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                                                                 Did Adam And Eve Really Exist?
                                                                                                           by C. John Collins
                                                                                                       Crossway Books, 2011

                                                                                 Book Review
                                                                              by Fred G. Zaspel

Attacks on the teachings of Scripture have come and gone since the outset of the Christian era, and by this point in history we are never surprised to see its critics come against it once again. But - even though we should know better on this score also - somehow we are sometimes surprised to see, 1) old attacks presented as something new or, 2) old attacks coming not from the unbelieving world but from those within the professing church. Such is the case with the current buzz over the question of the historicity of Adam and Eve, fostered perhaps most prominently by Biologos, Francis Collins, Pete Enns, as well as others.

Yet by this point in history we have also learned not to fret. Inevitably such controversies result not in a weakened faith but in a strengthened faith brought about again by an increased and closer understanding of Scripture. We may be sure that God causes even the wrath of men to praise him.

Such is the significance of C. John Collins’ Did Adam and Eve Really Exist? Who They Were and Why You Should Care. Collins (professor of Old Testament at Covenant Seminary and evidently no relation to the Francis Collins, whose work he criticizes) approaches the question with obvious concern for truth and a fair and balanced evaluation of the attending arguments, and he shows himself to be well acquainted with all sides of the discussion, both biblical and scientific. And in the end he proves himself a reliable guide and has provided a helpful and very accessible introduction to the debate.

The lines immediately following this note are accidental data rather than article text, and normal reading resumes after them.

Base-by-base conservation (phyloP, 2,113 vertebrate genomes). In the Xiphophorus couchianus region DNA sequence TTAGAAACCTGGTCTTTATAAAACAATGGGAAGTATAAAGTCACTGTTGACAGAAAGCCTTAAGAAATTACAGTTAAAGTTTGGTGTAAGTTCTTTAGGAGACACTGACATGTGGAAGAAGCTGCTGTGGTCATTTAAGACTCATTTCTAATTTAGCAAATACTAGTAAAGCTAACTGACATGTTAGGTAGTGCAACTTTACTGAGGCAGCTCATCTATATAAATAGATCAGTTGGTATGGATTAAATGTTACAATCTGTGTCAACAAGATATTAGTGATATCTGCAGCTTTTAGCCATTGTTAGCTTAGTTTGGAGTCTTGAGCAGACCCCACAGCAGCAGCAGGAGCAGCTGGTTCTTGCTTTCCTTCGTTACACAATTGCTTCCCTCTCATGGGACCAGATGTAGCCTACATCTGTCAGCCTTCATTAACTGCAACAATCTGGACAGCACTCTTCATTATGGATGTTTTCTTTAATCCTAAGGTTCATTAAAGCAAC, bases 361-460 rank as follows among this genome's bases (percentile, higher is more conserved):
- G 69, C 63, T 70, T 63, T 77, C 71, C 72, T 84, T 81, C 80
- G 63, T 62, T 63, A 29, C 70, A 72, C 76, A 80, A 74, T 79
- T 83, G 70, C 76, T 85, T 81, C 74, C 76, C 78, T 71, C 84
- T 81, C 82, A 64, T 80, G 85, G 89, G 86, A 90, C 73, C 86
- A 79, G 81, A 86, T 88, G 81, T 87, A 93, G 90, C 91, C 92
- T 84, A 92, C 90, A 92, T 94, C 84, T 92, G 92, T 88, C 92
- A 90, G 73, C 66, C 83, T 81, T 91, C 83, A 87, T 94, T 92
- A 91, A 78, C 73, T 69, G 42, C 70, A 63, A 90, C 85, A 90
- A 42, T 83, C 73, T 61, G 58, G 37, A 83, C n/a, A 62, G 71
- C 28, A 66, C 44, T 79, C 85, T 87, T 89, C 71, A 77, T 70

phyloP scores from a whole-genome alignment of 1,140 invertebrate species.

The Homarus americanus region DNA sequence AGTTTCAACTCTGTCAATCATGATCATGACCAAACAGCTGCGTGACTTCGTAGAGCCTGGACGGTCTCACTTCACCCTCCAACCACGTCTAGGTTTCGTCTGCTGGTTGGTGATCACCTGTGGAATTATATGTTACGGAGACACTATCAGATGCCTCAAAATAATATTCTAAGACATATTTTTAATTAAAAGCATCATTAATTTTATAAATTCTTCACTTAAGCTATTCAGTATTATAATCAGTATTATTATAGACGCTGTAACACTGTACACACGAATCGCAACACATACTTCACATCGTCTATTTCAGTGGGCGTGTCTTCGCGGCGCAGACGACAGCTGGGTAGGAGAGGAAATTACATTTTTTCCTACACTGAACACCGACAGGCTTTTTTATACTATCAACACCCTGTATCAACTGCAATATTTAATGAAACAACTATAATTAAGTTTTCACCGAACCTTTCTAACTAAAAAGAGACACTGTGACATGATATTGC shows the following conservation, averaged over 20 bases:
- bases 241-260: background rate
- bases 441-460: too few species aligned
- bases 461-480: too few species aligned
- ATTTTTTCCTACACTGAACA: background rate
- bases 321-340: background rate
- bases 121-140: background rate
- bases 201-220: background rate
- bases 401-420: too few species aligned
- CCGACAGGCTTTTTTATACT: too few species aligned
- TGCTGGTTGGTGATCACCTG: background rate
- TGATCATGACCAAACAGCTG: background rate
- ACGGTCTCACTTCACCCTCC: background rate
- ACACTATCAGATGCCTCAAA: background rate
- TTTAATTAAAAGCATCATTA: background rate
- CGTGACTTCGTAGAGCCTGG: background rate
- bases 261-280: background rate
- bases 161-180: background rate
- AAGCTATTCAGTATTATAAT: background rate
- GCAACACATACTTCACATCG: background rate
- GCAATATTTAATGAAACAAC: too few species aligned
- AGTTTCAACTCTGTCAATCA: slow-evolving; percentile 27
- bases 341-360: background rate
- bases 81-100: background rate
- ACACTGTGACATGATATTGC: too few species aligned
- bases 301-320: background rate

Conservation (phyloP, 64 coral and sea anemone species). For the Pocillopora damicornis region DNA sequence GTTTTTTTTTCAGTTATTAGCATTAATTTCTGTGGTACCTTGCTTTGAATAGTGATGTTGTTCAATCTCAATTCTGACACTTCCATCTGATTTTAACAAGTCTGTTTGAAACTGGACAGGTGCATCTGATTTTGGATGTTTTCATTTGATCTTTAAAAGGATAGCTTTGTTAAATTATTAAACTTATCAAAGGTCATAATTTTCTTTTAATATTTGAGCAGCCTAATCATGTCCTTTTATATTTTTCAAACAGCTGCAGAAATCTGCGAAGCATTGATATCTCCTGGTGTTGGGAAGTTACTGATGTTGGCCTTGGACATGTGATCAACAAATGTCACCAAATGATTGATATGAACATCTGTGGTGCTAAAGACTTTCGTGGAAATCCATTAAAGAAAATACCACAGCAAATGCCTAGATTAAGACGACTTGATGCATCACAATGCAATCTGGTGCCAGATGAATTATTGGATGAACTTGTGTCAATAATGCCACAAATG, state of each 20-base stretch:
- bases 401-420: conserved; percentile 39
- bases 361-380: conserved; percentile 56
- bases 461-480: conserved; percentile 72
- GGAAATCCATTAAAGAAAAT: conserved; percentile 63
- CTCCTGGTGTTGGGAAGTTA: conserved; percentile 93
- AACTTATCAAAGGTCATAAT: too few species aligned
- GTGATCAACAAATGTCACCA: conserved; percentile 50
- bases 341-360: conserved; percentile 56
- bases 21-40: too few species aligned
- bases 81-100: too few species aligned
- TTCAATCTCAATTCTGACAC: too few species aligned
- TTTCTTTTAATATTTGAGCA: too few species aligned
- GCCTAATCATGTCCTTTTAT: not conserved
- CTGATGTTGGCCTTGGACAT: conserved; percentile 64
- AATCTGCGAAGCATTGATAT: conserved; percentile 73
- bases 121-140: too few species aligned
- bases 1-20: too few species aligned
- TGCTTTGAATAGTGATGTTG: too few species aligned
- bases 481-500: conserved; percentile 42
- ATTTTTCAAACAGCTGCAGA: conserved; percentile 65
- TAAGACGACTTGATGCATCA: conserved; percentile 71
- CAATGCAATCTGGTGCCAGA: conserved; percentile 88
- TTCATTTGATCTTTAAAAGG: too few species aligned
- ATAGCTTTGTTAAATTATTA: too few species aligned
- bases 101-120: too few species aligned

The Bible Story

Collins helpfully uncovers illegitimate deductions from statements that are otherwise true. For instance, whatever symbolism is involved in Genesis 3 and the story of Adam’s sin - and there is surely plenty! - it would be an ungrounded presupposition indeed that demands that where symbolism is employed the account cannot therefore convey real history. Similarly, the claim that “The Bible is not intended to teach science but ‘timeless theological truths’” is an acceptable characterization of Scripture. The Bible is not meant to be a textbook of science. But by no reason of logic can this be made to mean that various historical and/or “scientific” claims by the biblical authors are therefore unreliable. The Bible story is presented as real history in the real world, and (unlike other religions) its teachings presume the truthfulness of its historical claims. Indeed, Scripture’s “timeless theological truths” are historically grounded, and their usefulness and reliability depend upon the truthfulness of those historical claims.

In few places is this more evident than in the case of Adam. The question of his historical existence shapes the very storyline of Scripture. Adam is presented in Genesis as the head of the human race, our father into the consequences of whose sin we have all fallen, awaiting a New Adam who, unlike Adam the first, obeyed God faithfully and as a true representative of us all offered himself in sacrifice for our sin. The Bible story is a story of sin and redemption - the sin of Adam and the redemption by Christ - and in the Biblical story the latter rests on the former. Beyond serious question, this is the teaching of the apostle Paul in Romans 5:12-21 (cf. 1 Cor. 15:22, 45), a doctrine it would seem he learned, simply, from a careful reading of the Genesis narrative. No one, understanding the Bible story, can deny that a denial of the historical Adam carries serious gospel consequences. The question is fundamental to the Bible story and, therefore, to Christianity itself.